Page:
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Elaine Hussey

Elaine at Reed’s Gum Tree Bookstore in Tupelo, Mississippi.


By the time I was a teenager with secrets of my own, I knew I would someday be a writer. Sitting in my daddy’s hayloft and fresh from falling in love with Huckleberry Finn, I dreamed of being Mark Twain.

As you can see, I became neither Roy Rogers nor Mark Twain, being the wrong gender and afraid of horses, to boot. But I did become a writer, late in the sixties after I had taken the married name Webb.  During the 60s and 70s I wrote about two hundred humor columns (shades of Twain) for trade magazines. During that time, I also taught high school English. Though I loved teaching and adored my students, I felt stifled by the routine, so my stay in the classroom was brief.

By the mid-80s I had moved on to writing women’s fiction.  Reviewers and fans were very kind to me, and I got so comfortable in that genre I stayed far longer than I’d planned. Writing as Peggy Webb, I produced a mind-boggling number of books and became a USA Today Bestselling author.

In early 2000 I was back in the classroom, this time teaching writing as an adjunct  at MississippiStateUniversity. It was an enormously creative period for me, with ideas flowing so freely I amassed a huge file of story ideas, partial books and completed books. One of those ideas was for a little comedic mystery series, which I had the opportunity to publish in 2008. It seems I still harbored dreams of being Mark Twain.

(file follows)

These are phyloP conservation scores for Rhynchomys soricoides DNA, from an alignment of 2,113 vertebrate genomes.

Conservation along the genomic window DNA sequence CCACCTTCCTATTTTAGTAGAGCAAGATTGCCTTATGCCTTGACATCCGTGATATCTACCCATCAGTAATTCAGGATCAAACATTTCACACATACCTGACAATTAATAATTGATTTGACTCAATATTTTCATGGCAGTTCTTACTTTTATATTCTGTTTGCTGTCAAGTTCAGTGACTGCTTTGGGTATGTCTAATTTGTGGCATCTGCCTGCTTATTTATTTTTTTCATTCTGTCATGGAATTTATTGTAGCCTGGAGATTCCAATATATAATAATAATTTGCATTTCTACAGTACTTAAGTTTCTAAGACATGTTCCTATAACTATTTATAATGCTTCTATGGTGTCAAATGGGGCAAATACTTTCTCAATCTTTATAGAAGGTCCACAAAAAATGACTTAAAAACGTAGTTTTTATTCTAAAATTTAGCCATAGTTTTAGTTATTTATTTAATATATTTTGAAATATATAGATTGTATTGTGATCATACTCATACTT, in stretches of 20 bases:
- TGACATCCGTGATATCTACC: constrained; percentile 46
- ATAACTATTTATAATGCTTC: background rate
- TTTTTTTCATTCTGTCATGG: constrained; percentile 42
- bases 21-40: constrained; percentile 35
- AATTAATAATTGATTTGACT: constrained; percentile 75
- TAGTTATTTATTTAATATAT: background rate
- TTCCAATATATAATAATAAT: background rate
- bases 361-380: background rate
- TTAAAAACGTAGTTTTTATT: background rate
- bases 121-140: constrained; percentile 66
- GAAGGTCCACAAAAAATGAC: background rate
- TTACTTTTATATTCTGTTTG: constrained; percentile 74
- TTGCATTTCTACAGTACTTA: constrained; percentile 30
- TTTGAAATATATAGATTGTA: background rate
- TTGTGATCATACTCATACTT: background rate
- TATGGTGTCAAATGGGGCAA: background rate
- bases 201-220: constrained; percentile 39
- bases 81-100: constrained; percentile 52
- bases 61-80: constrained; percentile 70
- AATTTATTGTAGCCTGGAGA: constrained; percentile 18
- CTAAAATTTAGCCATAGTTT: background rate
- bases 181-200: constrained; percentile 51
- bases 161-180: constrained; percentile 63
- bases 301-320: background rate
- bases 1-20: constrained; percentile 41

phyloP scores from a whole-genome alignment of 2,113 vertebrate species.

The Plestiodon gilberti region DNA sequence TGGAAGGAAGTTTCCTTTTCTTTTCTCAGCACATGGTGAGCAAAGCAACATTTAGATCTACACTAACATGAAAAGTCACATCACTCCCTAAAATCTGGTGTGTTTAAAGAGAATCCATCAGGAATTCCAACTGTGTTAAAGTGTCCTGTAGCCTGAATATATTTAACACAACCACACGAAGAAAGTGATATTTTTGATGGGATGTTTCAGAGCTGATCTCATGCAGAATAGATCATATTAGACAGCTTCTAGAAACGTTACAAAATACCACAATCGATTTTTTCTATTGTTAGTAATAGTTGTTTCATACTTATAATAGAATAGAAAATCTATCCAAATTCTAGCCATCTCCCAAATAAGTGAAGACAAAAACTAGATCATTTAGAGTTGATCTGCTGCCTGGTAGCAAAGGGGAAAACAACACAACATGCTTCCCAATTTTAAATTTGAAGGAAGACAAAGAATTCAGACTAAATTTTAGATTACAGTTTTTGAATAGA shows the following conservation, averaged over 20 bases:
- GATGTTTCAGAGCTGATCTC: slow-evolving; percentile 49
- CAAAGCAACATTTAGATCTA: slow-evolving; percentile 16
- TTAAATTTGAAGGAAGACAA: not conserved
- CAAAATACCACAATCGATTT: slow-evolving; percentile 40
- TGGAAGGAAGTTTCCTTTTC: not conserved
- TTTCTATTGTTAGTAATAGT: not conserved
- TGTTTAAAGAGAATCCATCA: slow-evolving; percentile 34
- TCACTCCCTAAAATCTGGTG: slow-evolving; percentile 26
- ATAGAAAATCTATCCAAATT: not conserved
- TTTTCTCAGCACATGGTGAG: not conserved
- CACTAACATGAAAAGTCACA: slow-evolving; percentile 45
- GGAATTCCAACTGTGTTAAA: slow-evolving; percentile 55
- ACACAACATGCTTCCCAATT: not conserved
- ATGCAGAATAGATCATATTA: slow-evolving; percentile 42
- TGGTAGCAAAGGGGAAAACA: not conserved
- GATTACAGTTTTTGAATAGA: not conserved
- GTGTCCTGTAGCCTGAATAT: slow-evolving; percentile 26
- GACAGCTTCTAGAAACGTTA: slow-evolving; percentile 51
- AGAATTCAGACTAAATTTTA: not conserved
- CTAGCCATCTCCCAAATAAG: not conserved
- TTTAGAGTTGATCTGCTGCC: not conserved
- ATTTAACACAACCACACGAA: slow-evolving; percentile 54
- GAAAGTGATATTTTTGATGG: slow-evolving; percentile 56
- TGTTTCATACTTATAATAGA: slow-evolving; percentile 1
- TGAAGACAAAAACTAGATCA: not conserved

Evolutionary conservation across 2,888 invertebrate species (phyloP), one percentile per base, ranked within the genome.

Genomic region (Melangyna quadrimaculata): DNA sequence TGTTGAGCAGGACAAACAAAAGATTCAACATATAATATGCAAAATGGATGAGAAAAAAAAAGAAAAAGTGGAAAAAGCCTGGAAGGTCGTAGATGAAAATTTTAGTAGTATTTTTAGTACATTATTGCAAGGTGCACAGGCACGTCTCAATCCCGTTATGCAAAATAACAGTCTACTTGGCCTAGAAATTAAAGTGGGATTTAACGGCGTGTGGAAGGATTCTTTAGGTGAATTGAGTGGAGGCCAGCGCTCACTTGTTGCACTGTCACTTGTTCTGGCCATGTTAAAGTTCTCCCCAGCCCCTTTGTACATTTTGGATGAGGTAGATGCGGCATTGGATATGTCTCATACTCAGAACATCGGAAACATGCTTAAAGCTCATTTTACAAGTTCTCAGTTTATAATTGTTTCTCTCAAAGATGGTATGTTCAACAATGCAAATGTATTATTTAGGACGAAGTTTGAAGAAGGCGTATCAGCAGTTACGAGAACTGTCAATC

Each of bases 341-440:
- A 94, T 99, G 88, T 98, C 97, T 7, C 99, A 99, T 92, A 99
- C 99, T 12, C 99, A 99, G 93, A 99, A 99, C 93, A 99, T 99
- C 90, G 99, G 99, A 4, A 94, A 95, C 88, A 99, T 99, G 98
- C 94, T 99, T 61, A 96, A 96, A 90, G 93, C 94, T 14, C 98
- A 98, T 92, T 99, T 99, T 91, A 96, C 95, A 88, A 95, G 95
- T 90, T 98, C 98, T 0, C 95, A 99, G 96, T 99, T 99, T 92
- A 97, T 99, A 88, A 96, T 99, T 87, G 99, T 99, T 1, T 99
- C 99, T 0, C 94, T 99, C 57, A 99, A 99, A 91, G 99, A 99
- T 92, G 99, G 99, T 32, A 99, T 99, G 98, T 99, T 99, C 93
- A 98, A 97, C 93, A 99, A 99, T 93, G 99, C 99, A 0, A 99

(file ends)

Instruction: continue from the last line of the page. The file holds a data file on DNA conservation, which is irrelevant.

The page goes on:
Finally I ended up where I’d been heading all along, telling the complex stories that took hold of my heart and wouldn’t let go, first as Anna Michaels and now as Elaine Hussey with The Sweetest Hallelujah..

As I write this bio, I realize how much of my own life I poured into ten-year-old Billie – yearning for Roy Rogers, dreaming, eavesdropping, defying adult authority.

And then there’s the glorious Miss Queen…Her life is defined by family, music and faith, much like mine. Though it wasn’t common for little farm girls to learn music, my mother was determined that all three of her daughters have piano lessons. As a result, both my sisters and I play piano and organ. Sandra is still the organist in her small northeast Tennessee church, and Jo Ann sometimes graces the piano bench at the little church near the farm where we all grew up. I was church pianist for many years, and I still sing first soprano in my church choir.

But my heart always yearned toward blues. Some of the lyrics I composed as Li’l Rosie appear in The Sweetest Hallelujah.

My life and my art are intertwined. This is an unconscious process, and it’s only on reflection that I discover how much of my real story has been transposed into fiction. Unlike Pat Conroy, I don’t have a Great Santini to draw upon, but I do have a background rich with open green spaces and music and memories. As long as the stories sing through me, I’ll tell them.  And I am ever so grateful to you for reading them.


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